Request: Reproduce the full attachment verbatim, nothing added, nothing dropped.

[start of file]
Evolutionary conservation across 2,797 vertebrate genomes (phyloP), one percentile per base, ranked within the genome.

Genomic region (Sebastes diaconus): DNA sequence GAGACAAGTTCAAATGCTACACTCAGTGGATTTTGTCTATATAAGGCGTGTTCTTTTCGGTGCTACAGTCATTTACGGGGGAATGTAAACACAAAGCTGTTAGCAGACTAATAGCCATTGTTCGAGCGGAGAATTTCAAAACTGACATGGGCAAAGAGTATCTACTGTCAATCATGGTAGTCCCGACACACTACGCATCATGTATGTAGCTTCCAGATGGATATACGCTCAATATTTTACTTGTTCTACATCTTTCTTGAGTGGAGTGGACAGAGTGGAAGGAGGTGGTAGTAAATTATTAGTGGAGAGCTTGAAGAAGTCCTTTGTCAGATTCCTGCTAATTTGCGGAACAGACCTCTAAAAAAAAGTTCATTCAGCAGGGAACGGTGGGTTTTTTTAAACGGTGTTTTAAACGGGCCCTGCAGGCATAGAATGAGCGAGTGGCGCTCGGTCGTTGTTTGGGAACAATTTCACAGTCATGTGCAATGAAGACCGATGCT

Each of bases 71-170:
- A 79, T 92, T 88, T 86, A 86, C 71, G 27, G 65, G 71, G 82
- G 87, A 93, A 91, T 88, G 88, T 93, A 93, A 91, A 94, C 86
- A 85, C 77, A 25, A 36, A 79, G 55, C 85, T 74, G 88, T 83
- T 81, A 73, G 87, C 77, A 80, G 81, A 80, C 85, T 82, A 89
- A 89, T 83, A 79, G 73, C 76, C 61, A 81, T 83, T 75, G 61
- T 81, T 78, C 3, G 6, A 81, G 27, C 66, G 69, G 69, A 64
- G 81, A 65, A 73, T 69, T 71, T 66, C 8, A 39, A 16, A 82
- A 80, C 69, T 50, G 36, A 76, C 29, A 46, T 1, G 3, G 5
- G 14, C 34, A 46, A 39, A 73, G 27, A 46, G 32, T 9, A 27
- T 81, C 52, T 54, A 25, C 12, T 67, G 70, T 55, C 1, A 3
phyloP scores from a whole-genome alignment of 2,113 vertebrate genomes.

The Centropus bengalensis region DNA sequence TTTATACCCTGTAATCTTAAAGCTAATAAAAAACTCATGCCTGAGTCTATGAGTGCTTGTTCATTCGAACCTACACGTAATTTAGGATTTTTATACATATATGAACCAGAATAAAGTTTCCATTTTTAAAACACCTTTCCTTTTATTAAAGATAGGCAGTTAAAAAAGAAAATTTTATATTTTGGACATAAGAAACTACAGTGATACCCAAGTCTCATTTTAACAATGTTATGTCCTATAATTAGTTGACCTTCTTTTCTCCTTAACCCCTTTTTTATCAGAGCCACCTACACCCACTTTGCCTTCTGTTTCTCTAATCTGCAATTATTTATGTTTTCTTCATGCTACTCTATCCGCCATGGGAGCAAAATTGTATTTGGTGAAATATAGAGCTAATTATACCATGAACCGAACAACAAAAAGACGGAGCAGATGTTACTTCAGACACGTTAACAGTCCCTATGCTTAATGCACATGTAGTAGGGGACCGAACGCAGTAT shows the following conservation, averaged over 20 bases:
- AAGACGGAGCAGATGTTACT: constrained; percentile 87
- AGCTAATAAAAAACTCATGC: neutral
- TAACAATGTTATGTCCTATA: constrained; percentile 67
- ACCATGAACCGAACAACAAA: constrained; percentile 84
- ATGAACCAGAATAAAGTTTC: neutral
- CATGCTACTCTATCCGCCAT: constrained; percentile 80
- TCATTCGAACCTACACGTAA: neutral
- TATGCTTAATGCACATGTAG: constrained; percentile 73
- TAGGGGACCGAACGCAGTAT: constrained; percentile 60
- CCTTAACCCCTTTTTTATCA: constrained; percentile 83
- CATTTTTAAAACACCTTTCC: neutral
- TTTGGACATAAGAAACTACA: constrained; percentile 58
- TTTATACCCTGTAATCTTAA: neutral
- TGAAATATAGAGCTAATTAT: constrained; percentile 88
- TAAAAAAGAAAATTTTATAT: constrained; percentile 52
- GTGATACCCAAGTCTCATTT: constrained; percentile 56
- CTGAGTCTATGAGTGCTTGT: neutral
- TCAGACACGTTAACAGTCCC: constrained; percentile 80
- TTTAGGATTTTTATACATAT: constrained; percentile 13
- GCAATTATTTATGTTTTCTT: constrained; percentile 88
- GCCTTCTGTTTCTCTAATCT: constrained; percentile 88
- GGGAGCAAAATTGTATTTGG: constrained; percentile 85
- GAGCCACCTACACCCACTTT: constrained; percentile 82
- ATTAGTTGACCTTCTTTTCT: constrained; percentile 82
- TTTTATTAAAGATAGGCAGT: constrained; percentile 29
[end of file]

Evolutionary conservation across 2,797 vertebrate genomes (phyloP), one percentile per base, ranked within the genome.

Genomic region (Sebastes diaconus): DNA sequence GAGACAAGTTCAAATGCTACACTCAGTGGATTTTGTCTATATAAGGCGTGTTCTTTTCGGTGCTACAGTCATTTACGGGGGAATGTAAACACAAAGCTGTTAGCAGACTAATAGCCATTGTTCGAGCGGAGAATTTCAAAACTGACATGGGCAAAGAGTATCTACTGTCAATCATGGTAGTCCCGACACACTACGCATCATGTATGTAGCTTCCAGATGGATATACGCTCAATATTTTACTTGTTCTACATCTTTCTTGAGTGGAGTGGACAGAGTGGAAGGAGGTGGTAGTAAATTATTAGTGGAGAGCTTGAAGAAGTCCTTTGTCAGATTCCTGCTAATTTGCGGAACAGACCTCTAAAAAAAAGTTCATTCAGCAGGGAACGGTGGGTTTTTTTAAACGGTGTTTTAAACGGGCCCTGCAGGCATAGAATGAGCGAGTGGCGCTCGGTCGTTGTTTGGGAACAATTTCACAGTCATGTGCAATGAAGACCGATGCT

Each of bases 71-170:
- A 79, T 92, T 88, T 86, A 86, C 71, G 27, G 65, G 71, G 82
- G 87, A 93, A 91, T 88, G 88, T 93, A 93, A 91, A 94, C 86
- A 85, C 77, A 25, A 36, A 79, G 55, C 85, T 74, G 88, T 83
- T 81, A 73, G 87, C 77, A 80, G 81, A 80, C 85, T 82, A 89
- A 89, T 83, A 79, G 73, C 76, C 61, A 81, T 83, T 75, G 61
- T 81, T 78, C 3, G 6, A 81, G 27, C 66, G 69, G 69, A 64
- G 81, A 65, A 73, T 69, T 71, T 66, C 8, A 39, A 16, A 82
- A 80, C 69, T 50, G 36, A 76, C 29, A 46, T 1, G 3, G 5
- G 14, C 34, A 46, A 39, A 73, G 27, A 46, G 32, T 9, A 27
- T 81, C 52, T 54, A 25, C 12, T 67, G 70, T 55, C 1, A 3
phyloP scores from a whole-genome alignment of 2,113 vertebrate genomes.

The Centropus bengalensis region DNA sequence TTTATACCCTGTAATCTTAAAGCTAATAAAAAACTCATGCCTGAGTCTATGAGTGCTTGTTCATTCGAACCTACACGTAATTTAGGATTTTTATACATATATGAACCAGAATAAAGTTTCCATTTTTAAAACACCTTTCCTTTTATTAAAGATAGGCAGTTAAAAAAGAAAATTTTATATTTTGGACATAAGAAACTACAGTGATACCCAAGTCTCATTTTAACAATGTTATGTCCTATAATTAGTTGACCTTCTTTTCTCCTTAACCCCTTTTTTATCAGAGCCACCTACACCCACTTTGCCTTCTGTTTCTCTAATCTGCAATTATTTATGTTTTCTTCATGCTACTCTATCCGCCATGGGAGCAAAATTGTATTTGGTGAAATATAGAGCTAATTATACCATGAACCGAACAACAAAAAGACGGAGCAGATGTTACTTCAGACACGTTAACAGTCCCTATGCTTAATGCACATGTAGTAGGGGACCGAACGCAGTAT shows the following conservation, averaged over 20 bases:
- AAGACGGAGCAGATGTTACT: constrained; percentile 87
- AGCTAATAAAAAACTCATGC: neutral
- TAACAATGTTATGTCCTATA: constrained; percentile 67
- ACCATGAACCGAACAACAAA: constrained; percentile 84
- ATGAACCAGAATAAAGTTTC: neutral
- CATGCTACTCTATCCGCCAT: constrained; percentile 80
- TCATTCGAACCTACACGTAA: neutral
- TATGCTTAATGCACATGTAG: constrained; percentile 73
- TAGGGGACCGAACGCAGTAT: constrained; percentile 60
- CCTTAACCCCTTTTTTATCA: constrained; percentile 83
- CATTTTTAAAACACCTTTCC: neutral
- TTTGGACATAAGAAACTACA: constrained; percentile 58
- TTTATACCCTGTAATCTTAA: neutral
- TGAAATATAGAGCTAATTAT: constrained; percentile 88
- TAAAAAAGAAAATTTTATAT: constrained; percentile 52
- GTGATACCCAAGTCTCATTT: constrained; percentile 56
- CTGAGTCTATGAGTGCTTGT: neutral
- TCAGACACGTTAACAGTCCC: constrained; percentile 80
- TTTAGGATTTTTATACATAT: constrained; percentile 13
- GCAATTATTTATGTTTTCTT: constrained; percentile 88
- GCCTTCTGTTTCTCTAATCT: constrained; percentile 88
- GGGAGCAAAATTGTATTTGG: constrained; percentile 85
- GAGCCACCTACACCCACTTT: constrained; percentile 82
- ATTAGTTGACCTTCTTTTCT: constrained; percentile 82
- TTTTATTAAAGATAGGCAGT: constrained; percentile 29